- They’ve tried easy money, plus increasingly creative ways to get it into the hands of banks and corporations. They’ve bailed out some struggling financial institutions and let others fail. They’ve persuaded Congress to hand the Treasury $700 billion with which to fight the crisis. And yet stock markets have kept on sliding. Credit markets have remained stuck. Hurt is everywhere.
- Does that mean Bernanke and Paulson have failed? No. They’re not done yet. We’ll leave root causes for another day; here we’re discussing how to get out of this mess.
- There’s still much that Bernanke and Paulson, Congress, and the next President can pull out of the toolbox in coming months, and growing signs that officials are getting ready to employ some seriously heavy machinery. But it is true that the financial excesses now unwinding have turned out to be far vaster and more complicated than all but a few economists ever imagined.
- “Like people in financial markets, we macroeconomists tended to congratulate ourselves too much,” says Barry Eichengreen, a professor at the University of California at Berkeley and a leading scholar of the Depression. Still, Eichengreen doesn’t completely despair. “I doubt that we’ll be able to avoid double-digit unemployment, but I’m still confident we can avoid 24% unemployment like in 1933.”
- Learning from the worst case
- We know: Massive unemployment, depression … economists aren’t known for saying the most comforting things. (Three out of four Americans should be able to keep getting a paycheck! Swell!) But it’s worth delving into the dismal science because economists have played such a huge role over the years in shaping how we respond to financial crises. History’s important too: The terrible first months of 1933 are ground zero for those who study financial panic and economic depression.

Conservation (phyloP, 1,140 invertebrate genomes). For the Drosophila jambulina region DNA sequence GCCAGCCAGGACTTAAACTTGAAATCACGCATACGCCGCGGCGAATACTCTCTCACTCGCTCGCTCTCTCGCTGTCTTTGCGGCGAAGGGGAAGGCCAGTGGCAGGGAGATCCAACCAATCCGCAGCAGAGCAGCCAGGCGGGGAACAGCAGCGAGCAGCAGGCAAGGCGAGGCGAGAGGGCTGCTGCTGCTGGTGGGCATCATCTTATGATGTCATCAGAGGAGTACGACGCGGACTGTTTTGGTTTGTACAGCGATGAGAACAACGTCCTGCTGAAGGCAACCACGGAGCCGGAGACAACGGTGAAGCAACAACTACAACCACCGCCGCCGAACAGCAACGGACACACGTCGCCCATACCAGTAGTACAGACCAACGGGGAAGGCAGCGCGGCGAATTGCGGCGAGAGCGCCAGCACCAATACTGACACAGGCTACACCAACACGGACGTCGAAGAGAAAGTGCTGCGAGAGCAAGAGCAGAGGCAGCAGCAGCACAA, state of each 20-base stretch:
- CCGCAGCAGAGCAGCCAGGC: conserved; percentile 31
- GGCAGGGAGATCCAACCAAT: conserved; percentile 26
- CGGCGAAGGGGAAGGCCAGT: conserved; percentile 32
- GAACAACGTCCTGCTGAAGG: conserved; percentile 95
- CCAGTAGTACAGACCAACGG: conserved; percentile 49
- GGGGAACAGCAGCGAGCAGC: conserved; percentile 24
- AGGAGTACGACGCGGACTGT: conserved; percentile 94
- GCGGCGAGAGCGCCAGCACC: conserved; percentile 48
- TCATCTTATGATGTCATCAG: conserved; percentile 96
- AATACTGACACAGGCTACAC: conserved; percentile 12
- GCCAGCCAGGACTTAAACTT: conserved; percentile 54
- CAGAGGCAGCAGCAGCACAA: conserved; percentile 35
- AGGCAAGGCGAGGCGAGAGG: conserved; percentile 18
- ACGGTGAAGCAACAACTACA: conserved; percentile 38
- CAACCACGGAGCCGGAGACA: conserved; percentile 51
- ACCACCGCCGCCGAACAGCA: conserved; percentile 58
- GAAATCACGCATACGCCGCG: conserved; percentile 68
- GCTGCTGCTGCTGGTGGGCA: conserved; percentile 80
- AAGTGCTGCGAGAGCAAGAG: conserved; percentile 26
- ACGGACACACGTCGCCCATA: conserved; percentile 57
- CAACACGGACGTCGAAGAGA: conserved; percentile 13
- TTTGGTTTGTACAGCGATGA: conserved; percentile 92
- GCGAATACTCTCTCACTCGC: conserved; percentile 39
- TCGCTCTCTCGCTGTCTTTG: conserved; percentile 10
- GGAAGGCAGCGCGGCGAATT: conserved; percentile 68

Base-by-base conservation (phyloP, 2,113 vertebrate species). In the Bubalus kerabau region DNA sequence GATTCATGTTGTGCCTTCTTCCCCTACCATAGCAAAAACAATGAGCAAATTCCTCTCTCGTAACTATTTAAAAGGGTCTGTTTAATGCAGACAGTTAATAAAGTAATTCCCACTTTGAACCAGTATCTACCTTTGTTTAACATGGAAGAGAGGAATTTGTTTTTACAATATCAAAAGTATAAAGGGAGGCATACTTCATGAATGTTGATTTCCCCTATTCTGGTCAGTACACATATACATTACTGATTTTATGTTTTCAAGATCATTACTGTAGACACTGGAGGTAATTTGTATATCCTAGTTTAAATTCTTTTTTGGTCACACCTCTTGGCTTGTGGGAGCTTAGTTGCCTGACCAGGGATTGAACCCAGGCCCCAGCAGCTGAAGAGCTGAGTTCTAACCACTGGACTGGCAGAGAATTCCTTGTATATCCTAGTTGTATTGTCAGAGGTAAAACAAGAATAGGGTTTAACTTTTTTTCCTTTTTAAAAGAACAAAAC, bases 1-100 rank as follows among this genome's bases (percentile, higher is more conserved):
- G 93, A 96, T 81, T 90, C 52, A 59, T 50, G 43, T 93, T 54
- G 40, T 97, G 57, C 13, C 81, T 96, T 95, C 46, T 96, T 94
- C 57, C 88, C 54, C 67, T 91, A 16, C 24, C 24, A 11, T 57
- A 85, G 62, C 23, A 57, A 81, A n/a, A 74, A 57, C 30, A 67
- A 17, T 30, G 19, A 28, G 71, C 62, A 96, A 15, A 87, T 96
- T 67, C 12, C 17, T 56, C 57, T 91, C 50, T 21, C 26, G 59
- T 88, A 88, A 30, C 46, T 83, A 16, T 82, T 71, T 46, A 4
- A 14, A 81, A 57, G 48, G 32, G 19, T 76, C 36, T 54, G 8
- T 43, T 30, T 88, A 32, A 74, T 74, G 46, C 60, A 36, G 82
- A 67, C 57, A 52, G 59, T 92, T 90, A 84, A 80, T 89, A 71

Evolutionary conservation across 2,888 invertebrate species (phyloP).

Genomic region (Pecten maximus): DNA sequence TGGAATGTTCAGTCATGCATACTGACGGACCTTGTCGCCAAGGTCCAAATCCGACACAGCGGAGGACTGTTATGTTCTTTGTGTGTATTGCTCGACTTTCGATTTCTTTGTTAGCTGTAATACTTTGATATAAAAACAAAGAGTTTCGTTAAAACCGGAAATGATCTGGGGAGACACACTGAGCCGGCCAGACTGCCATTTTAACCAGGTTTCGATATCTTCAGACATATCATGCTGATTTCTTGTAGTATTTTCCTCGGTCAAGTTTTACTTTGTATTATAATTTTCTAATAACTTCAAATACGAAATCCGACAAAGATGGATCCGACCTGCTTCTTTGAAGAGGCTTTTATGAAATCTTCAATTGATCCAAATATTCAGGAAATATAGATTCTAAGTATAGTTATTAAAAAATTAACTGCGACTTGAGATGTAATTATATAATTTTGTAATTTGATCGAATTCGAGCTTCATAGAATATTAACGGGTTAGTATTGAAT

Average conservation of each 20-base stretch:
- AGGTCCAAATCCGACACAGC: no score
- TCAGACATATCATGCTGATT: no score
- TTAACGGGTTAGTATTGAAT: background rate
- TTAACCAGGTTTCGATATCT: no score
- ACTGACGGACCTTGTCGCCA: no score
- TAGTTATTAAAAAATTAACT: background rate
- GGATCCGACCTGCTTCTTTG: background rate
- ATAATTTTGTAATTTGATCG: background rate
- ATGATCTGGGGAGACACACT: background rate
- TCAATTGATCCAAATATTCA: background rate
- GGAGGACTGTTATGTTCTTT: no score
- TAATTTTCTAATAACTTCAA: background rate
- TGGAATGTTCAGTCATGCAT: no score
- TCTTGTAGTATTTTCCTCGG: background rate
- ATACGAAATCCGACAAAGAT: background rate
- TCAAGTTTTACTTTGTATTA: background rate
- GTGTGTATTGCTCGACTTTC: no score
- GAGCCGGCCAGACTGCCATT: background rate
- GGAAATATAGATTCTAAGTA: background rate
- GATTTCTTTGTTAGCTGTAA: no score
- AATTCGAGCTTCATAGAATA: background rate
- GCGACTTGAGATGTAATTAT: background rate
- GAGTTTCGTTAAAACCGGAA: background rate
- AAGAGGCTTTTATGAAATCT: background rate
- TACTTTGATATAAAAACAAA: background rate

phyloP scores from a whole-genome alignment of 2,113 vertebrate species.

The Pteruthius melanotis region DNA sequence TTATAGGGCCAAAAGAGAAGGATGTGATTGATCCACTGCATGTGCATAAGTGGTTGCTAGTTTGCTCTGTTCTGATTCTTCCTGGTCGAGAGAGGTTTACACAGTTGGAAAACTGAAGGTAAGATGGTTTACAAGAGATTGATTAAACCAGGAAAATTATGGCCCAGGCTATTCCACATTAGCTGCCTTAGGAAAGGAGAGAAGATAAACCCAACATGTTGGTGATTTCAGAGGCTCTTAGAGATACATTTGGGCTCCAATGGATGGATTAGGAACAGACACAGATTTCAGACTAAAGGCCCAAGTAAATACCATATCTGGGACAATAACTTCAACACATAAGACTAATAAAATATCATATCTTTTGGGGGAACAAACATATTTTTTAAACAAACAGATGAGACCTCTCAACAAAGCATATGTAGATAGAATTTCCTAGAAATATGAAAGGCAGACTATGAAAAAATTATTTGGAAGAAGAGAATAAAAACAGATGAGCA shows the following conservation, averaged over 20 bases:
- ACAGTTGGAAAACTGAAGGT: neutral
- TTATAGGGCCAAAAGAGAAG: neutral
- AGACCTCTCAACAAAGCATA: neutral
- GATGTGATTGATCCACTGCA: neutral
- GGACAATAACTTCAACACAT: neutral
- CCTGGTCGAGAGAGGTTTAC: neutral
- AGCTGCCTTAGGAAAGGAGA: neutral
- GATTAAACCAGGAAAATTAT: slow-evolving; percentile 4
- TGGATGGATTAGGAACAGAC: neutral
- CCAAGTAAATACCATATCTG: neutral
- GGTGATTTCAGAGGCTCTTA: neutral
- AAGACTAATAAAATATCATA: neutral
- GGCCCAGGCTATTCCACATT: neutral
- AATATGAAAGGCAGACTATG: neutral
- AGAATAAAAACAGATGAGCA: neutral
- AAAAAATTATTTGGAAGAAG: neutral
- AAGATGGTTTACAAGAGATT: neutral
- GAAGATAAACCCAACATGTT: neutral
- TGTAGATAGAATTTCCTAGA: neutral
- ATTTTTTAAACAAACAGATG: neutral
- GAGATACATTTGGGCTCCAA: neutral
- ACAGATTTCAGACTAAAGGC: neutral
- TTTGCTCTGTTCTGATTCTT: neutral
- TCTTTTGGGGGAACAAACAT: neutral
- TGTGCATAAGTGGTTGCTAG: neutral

- It was a time, as one historian put it, of “near-total banking eclipse.” As lame-duck President Herbert Hoover dithered, depositor runs endangered even the strongest banks. State authorities shut down the banks in New York and Chicago. When Franklin Roosevelt declared a four-day national bank holiday on March 5, a day after he took office, he was merely confirming financial reality.
- The country – and the world – had been through bank panics before. In Britain, for example, the Bank of England was long established as the “lender of last resort” – during bank runs, it would step in and provide otherwise solvent financial institutions with cash to tide them over. In the aftermath of a 1907 bank panic, Congress finally gave the U.S. a central bank, albeit in the decentralized form of the Federal Reserve System.
- After the creation of the Fed, the U.S. economy chugged along panic-free for years. But the Fed was not up to the challenge of ending the wave of bank failures that began about a year after the 1929 stock market crash. By the time Franklin Roosevelt took charge in 1933, it wasn’t just the banking system that was in shambles but the entire economy. Millions of Americans had lost their savings, tens of millions had lost their jobs, borrowing money was mostly out of the question for both businesses and households, and farms and factories were producing a bare minimum.
- A few of F.D.R.’s advisors thought capitalism had failed and wanted him to nationalize the banking industry permanently. The President instead adopted a plan drawn up during the Hoover administration: The strongest banks began reopening, with government endorsement, as soon as the bank holiday ended, while the weakest were shut permanently. Those in between (about 45% of the country’s remaining banks) were put in the charge of government-appointed conservators and recapitalized with government and private money.